Photos by Jerry Heasley
Muscle car enthusiasts often associate tri-power inductions systems with the Pontiac GTO and big-block Corvettes, but GM didn’t have an exclusive on this unique carburetion setup. Triple carburetors were a Ford hot rodding staple way back in the glory days of modified flathead V-8s. Several aftermarket powerhouses, including Edelbrock and Offenhauser, marketed tri-power intake manifolds.
In the late fifties, Ford, like GM, had ostensibly quit supporting organized racing. The problem was, they weren’t against the positive publicity provided by winning races. Dodging company edicts seemed like a waste of time; so when Lee Iacocca started the “Total Performance” campaign at Ford in 1961, the game-playing pretty much ended.
Cars like Arthur Decesare’s stunning red 1961 Ford Galaxy Starliner were called coupes, but the large rear window was definitely headed in the direction of being a fastback – a body style loved by racers. This Starliner came out well before the market-changing Mustang. Large, two-door hardtops were just slightly less sexy than convertibles. These were high prestige, aspiration cars.
Along with the restyled body, the 1961 Ford’s big news was the increased displacement 390ci engine. The 390 was a bored and stroked 352. The most exotic version of the 390 is the tri-power setup shown here. It’s rated at 401 horsepower, which was very newsworthy in 1961. There was also a 375 horsepower version with a single four-barrel carb.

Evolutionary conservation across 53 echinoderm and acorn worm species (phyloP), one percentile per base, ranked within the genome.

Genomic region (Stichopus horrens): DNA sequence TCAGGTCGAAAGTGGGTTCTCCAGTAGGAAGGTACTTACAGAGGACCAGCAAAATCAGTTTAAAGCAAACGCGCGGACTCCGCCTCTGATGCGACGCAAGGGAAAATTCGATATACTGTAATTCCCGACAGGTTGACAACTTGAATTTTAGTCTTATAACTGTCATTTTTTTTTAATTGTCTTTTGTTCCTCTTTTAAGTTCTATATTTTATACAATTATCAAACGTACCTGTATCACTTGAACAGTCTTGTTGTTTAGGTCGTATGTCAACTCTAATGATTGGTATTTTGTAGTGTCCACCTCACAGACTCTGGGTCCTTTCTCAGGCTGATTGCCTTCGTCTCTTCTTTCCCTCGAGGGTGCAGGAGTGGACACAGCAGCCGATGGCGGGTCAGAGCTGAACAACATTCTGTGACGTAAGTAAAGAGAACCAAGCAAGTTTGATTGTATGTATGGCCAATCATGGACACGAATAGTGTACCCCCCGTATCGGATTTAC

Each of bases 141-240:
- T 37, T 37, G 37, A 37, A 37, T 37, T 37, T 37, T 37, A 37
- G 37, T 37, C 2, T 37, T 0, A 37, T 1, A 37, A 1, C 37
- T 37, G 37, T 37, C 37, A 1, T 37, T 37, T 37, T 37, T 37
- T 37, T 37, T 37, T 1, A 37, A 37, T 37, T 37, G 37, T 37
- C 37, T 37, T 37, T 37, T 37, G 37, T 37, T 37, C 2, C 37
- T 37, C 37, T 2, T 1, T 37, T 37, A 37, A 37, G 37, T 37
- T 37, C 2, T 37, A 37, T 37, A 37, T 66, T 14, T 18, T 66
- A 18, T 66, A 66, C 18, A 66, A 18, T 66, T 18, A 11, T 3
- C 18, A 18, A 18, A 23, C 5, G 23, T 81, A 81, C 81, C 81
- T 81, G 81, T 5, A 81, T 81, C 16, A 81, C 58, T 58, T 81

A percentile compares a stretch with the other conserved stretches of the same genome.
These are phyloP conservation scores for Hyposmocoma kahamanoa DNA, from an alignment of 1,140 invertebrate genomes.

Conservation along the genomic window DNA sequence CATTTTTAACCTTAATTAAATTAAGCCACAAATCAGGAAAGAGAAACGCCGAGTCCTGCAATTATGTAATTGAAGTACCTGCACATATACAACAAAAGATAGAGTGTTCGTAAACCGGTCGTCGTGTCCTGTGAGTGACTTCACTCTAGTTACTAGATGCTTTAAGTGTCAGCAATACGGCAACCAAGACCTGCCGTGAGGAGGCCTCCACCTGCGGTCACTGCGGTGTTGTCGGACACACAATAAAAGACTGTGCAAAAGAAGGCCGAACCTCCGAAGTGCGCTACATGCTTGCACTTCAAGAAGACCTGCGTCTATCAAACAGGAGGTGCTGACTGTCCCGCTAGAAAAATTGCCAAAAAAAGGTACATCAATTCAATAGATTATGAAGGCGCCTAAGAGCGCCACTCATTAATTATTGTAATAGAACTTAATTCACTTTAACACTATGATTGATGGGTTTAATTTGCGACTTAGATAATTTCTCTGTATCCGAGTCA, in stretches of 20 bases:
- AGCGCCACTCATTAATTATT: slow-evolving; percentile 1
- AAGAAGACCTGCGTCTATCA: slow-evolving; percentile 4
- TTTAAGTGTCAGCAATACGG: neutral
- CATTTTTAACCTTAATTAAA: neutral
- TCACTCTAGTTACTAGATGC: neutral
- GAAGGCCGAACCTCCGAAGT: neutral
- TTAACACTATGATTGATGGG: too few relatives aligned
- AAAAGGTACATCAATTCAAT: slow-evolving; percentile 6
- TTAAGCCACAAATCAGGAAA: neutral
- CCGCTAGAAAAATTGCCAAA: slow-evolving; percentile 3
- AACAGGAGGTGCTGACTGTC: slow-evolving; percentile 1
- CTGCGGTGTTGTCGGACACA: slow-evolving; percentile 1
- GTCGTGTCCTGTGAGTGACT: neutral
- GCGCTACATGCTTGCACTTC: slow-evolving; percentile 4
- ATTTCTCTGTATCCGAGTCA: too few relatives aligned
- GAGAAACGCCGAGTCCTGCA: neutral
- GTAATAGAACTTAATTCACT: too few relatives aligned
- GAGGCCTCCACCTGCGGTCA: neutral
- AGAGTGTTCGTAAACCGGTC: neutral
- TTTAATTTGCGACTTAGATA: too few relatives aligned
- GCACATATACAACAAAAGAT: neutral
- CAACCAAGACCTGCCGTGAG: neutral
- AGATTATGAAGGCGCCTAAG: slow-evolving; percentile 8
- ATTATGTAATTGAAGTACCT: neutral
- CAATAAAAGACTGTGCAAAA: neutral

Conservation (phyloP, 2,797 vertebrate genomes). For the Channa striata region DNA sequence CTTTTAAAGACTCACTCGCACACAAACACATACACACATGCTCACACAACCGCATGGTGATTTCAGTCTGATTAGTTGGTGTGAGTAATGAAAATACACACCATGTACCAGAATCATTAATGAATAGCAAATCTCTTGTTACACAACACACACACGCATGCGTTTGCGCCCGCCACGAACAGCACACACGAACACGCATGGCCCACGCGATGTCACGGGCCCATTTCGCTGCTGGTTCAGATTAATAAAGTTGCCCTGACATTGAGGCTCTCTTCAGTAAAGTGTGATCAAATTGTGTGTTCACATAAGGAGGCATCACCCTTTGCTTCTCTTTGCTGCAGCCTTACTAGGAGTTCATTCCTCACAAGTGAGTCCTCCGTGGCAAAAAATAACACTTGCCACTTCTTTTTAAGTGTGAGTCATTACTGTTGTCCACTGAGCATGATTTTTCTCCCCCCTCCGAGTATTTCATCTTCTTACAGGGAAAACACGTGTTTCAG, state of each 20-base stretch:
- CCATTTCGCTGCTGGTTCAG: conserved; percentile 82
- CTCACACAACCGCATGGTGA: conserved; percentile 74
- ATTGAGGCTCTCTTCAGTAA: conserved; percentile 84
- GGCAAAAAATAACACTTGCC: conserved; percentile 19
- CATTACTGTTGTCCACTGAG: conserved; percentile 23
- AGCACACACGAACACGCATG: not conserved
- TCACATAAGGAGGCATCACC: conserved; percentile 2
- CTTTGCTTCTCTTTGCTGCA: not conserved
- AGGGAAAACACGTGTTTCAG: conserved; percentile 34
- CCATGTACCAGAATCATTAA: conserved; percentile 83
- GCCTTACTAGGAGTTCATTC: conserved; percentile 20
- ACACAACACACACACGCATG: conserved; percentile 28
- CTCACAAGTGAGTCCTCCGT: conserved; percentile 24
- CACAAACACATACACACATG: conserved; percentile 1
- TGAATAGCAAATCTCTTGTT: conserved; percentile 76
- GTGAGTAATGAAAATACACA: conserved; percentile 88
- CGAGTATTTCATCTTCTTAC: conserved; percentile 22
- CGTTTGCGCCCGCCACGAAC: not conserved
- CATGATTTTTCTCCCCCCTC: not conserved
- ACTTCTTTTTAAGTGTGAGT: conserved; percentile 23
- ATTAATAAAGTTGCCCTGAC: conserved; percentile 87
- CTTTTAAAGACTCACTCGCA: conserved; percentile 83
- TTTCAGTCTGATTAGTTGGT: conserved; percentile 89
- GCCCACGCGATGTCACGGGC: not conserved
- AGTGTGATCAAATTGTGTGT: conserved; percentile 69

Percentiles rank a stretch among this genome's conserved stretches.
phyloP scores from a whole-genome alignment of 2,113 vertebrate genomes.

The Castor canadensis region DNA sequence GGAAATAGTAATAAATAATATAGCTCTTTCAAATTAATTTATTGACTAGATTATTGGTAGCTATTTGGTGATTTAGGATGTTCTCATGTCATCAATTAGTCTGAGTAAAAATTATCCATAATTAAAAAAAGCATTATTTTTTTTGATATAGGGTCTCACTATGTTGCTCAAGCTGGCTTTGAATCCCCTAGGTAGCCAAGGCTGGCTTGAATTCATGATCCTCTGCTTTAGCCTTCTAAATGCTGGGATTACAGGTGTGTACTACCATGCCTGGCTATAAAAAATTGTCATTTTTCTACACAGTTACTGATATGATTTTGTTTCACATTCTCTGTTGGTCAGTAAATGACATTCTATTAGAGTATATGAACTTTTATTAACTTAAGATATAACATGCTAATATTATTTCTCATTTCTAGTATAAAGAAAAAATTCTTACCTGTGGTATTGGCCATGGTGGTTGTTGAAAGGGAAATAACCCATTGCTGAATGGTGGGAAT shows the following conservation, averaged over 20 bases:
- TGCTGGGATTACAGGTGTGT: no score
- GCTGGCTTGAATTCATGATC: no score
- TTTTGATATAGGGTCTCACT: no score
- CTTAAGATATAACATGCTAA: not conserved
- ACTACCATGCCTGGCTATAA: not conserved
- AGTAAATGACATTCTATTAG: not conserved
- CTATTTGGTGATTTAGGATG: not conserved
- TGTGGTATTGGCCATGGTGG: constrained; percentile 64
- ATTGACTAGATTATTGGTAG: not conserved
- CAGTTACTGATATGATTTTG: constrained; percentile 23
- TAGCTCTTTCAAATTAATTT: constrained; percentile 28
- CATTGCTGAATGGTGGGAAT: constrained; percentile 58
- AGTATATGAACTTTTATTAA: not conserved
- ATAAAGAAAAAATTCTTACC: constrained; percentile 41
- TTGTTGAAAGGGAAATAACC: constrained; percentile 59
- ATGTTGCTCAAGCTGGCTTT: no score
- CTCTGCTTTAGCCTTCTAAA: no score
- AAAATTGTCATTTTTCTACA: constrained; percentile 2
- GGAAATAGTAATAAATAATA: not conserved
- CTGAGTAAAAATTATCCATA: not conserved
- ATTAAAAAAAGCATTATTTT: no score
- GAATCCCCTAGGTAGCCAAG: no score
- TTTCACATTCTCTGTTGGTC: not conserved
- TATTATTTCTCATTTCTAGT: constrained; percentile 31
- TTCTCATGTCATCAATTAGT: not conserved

These two top horsepower Galaxie Starliners weren’t available with an automatic transmission. A 3-speed manual was standard, but a Borg-Warner 4-speed manual could be had through the dealership (as seen here). Neither power steering nor brakes were available with the 401hp engine. Heavy-duty brakes and suspension were standard. The regular 14-inch wheels were upgraded to 15-inch wheels. This was a serious performance car.
Time has been kind to the 1961 Ford Galaxie Starliner. Its design is daring enough to stand out at any car show (its rarity also helps draw admirers), but in a positive way. The 390 V-8 is a legendary Ford engine, and the wild tri-power makes this an excellent muscle car for any Ford fan looking for something different.
Dare to Be Different! - Introduction
The Wide, Wide World of Muscle Cars
Dare to Be Different! - 1961 Ford Starliner
An excellent muscle car for any Ford fan looking for something different.
Dare to Be Different - 1961 Pontiac Ventura
A little known and often overlooked precursor to the Pontiac performance timeline.
Dare to Be Different - 1964 Pontiac Grand Prix
Different enough to be unique, but so handsome as to be universally admired.
Dare to Be Different - 1966 Dodge Polara 500
A competitor to the Ford Galaxy 500 and the Chevy Impala that demands a second look.
Dare to Be Different - 1968 Chevy Impala SS 427
A viable alternative that’s still daring and different.
Dare to Be Different - 1969 Chevrolet El Camino SS 396
A different way to enjoy muscle car ownership at bargain prices.
Dare to Be Different - 1969 Mercury Cougar Eliminator
An excellent way to enjoy some of the finest engines Ford Motor Company ever produced.
Dare to Be Different - 1970 Dodge Swinger
Power-to-weight ratio makes this A-body a great choice.
Dare to Be Different - 1971 AMC Hornet SC/360
This a one-year wonder was a daring exercise for AMC.
Dare to Be Different - 1972 Ford Gran Torino Sport
Thanks to Clint Eastwood this overlooked muscle car is back in the spotlight.
Dare to Be Different - 1972 Buick GS 455 Stage 1
Is this one of the most underrated muscle cars ever?